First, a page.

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Wednesday, November 27, 2013

Access Points And Ends

Even if we grant that the pope may have been speaking inexpertly and hastily in paragraph 54 of his recent letter, as some have suggested, (and elsewhere) charity suggests a more favorable view. I, for one, do not believe in unfettered capitalism; I don't know anyone who does. We don't live in a country that has it, and I can't think of anywhere in the First World that does. Elsewhere, there may be nations with inadequate safeties for the poor, or insufficient rules for the conduct of business. But this is a key point: if we take the pope at his word(s), he is attacking a position that is not under serious consideration (even theoretically) by the leaders of wealthy nations.
Also, we are in agreement that extremes of income distribution are not only undesirable, but unjust, especially so long as profound poverty remains a reality. So the free market advocate can in fact convincingly argue that the continued persistence of such extremes points to a market that is not free. Whatever we term it, the voluntary, mutually beneficial exchange of goods or services can only exist within a society ordered to the common good, which is the sum of all the conditions necessary for each person to reach the end for which they were made. It seems to me, then, that the main task of those who govern is to protect the access-points to the system of free exchange, and to ensure that the results of those exchanges is not contrary in itself to the common good.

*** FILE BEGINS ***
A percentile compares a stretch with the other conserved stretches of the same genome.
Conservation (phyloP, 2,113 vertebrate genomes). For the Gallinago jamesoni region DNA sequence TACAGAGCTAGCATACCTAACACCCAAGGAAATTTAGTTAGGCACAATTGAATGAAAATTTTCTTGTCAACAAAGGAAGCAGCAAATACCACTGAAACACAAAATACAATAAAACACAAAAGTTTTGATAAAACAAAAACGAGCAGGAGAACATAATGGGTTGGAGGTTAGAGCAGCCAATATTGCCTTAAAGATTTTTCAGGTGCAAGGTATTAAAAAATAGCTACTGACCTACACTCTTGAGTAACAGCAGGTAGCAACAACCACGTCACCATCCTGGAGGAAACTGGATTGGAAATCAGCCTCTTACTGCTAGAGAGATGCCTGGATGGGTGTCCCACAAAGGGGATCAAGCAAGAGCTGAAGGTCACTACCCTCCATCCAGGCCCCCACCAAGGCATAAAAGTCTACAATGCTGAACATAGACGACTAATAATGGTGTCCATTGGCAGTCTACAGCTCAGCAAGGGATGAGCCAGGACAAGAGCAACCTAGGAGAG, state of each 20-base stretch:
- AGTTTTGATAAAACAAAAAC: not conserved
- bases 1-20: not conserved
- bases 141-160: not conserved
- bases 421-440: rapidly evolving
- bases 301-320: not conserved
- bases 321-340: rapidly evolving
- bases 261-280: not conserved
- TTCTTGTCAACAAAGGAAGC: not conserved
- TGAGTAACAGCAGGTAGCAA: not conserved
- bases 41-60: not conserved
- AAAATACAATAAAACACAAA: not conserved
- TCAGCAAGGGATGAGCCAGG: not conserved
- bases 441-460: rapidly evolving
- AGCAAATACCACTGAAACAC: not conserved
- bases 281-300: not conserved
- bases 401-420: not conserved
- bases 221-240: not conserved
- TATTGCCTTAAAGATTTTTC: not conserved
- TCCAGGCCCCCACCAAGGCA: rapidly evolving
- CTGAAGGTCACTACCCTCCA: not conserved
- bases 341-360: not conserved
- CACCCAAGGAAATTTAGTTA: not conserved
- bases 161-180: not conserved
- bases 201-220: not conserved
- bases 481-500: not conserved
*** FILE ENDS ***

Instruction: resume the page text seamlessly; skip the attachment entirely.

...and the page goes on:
It also seems to me that the architects of the innumerable assistance programs and entitlements have not cared about whether those programs function as intended, or what adverse impacts it would have on other economic arrangements; the politics of concern is the politics of self-congratulation.

I do not doubt the right and duty of the civil authority to intervene for the common good; I question both the means and the ends for which they have done so. I do not doubt the goodness and justice of government as such; I question the ongoing relevance of government as constituted and empowered, to actually be an instrument of the common good.

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